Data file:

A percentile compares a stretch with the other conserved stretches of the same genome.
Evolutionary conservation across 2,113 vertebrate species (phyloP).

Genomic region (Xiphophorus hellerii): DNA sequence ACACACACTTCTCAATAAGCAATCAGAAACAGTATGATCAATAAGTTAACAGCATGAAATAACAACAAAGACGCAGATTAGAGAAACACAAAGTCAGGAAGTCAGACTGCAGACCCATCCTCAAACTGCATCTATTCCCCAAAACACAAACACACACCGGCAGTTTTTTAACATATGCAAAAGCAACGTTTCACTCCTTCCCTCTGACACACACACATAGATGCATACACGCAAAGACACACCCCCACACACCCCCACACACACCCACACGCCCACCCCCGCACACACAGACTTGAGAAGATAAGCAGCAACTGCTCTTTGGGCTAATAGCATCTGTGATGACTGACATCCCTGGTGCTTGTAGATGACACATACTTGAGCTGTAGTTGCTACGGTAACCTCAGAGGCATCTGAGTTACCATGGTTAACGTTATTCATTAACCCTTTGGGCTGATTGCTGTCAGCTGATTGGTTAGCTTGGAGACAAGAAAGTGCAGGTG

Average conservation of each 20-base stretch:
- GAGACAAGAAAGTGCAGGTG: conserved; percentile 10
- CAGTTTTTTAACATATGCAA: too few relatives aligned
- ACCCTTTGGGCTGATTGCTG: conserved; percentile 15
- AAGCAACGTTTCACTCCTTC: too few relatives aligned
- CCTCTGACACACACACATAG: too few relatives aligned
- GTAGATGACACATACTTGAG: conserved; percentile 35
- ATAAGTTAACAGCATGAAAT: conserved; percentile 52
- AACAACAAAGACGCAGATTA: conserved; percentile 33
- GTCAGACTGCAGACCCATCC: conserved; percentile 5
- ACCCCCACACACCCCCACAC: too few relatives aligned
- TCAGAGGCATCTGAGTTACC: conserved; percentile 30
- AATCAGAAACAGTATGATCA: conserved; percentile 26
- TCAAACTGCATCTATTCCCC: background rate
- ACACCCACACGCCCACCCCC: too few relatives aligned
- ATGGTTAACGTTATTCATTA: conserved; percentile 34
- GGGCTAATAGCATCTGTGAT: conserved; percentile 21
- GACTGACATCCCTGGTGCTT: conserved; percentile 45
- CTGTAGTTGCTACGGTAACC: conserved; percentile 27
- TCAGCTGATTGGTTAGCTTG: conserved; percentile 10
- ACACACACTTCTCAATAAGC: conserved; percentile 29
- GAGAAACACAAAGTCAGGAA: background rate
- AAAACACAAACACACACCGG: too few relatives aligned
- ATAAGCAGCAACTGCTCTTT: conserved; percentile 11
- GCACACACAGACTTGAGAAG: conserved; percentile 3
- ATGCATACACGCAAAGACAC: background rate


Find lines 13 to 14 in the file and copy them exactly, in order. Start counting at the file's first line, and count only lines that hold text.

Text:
- GTCAGACTGCAGACCCATCC: conserved; percentile 5
- ACCCCCACACACCCCCACAC: too few relatives aligned